Panorama requires no more knowledge of the camera’s workings than knowing how to choose that option. Once in the mode, simply moving the camera from left to right or top to bottom results in a slightly arched but beautifully blended multi-shot of the subject. Whether taking wall-to-wall photos of our living room or a sweeping view of the Ohio River, the photos came out better than expected or a very high B-plus.
Smile Detection Sensitivity failed in every one of our attempts to utilize the easily accessible feature. There are three sensitivity options available through the menu and the actual easy choice of option is located on the left side of the control wheel. A quick press of that button when in photo mode brings up an on-screen search for the smile. No matter what sensitivity level we set, the camera did not find a smile, even with my husband’s more than adequate impersonation of Jack Nicholson’s Joker from Batman. I grinned, smirked, grimaced, smiled and showed all thirty-two teeth to no avail. Rating the SDS feature a low D-minus to be kind, is simply that, a kindness.
We had fun with Movie mode even though our subject, Dali, grew tired of being the star of the day. The microphone’s very limited abilities could have been enhanced with a wider volume range but in general, it worked. The action shots were clear and steadier than most base level video cameras. The only negative we found was when ending the video, the final frame blurred. Not a deal breaker, editing out the last moment ends up with a decent live action memory, giving Movie mode a B-minus.
Fun with Face Detection seemed a no-brainer for both Auto Mode and Easy Mode. When playing in Menu Options I found I could choose whether I wanted to focus on the Adult or Child in the shooting range and whether I wanted to soften the background a bit or simply take a conventional photo of the subject. Face Detection worked every time without fail and so, it earned an A from this less than creative novice photographer.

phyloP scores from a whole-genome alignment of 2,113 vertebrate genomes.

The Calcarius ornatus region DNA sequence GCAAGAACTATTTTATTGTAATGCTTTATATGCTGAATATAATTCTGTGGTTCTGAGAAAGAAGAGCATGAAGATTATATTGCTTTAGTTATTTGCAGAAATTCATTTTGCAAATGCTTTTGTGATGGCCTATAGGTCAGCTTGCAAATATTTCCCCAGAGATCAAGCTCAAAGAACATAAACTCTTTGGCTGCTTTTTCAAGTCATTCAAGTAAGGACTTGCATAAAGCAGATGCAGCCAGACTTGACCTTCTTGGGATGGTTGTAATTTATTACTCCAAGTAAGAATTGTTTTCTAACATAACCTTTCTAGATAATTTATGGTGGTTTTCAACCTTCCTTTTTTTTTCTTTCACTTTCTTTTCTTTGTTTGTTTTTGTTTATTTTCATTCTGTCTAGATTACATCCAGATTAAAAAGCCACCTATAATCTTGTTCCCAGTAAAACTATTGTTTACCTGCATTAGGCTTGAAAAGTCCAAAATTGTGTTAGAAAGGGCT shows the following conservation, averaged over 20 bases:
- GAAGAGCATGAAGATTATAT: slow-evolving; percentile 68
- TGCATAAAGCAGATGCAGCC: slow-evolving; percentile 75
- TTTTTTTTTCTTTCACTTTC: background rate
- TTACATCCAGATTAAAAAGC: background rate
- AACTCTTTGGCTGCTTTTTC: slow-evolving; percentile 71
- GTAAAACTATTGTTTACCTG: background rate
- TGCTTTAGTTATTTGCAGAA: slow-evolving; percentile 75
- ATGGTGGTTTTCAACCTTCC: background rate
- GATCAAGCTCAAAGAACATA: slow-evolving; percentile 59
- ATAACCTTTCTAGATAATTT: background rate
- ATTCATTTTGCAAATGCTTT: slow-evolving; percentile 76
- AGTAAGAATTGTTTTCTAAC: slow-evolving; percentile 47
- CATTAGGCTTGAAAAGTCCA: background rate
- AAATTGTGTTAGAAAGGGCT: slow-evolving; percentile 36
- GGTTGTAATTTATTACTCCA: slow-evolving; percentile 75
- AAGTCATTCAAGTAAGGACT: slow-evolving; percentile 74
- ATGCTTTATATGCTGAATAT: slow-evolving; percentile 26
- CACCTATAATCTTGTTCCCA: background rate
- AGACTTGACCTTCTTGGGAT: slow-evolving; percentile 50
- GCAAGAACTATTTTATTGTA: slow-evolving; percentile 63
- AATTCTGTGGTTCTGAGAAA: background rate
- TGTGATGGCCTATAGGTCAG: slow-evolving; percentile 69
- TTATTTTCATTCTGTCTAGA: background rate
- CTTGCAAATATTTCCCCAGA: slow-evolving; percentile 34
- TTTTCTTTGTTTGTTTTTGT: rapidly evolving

So, what worked and worked well? Aside from the too-bright default settings, easily changed in the menu options, Auto seemed to be the best setting for our limited needs. The camera hunts for the best mode on its own and nine times out of ten finds the subject, sets the mode, correctly focuses and decides for the user which features apply.
In general, the Sony Cyber-shot DSC-W570 comes with the basics any occasional user might consider good enough to record events in our lives. Adding to the experience, I also am considering at least a couple of the optional accessories available from Sony. A soft or hard case, a larger SD card, the tripod, party stand or waterproof/shockproof case might make owning this camera more fun and possible more useful. While I feel that digital pixel overkill has been reached with 16.1 mega-pixels available on this and so many other cameras which may not have the hardware to back that up, it should not deter any non-expert from grabbing this older model camera up at current price levels. All things considered, I give this inexpensive, feature-laden and simple to use entry-level, digital camera a solid B for better than expected.
Thank you for reading and thank you Epinions for the opportunity to enjoy and review this camera.
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This Camera is a Good Choice if You Want Something... Easy Enough for Anyone to Use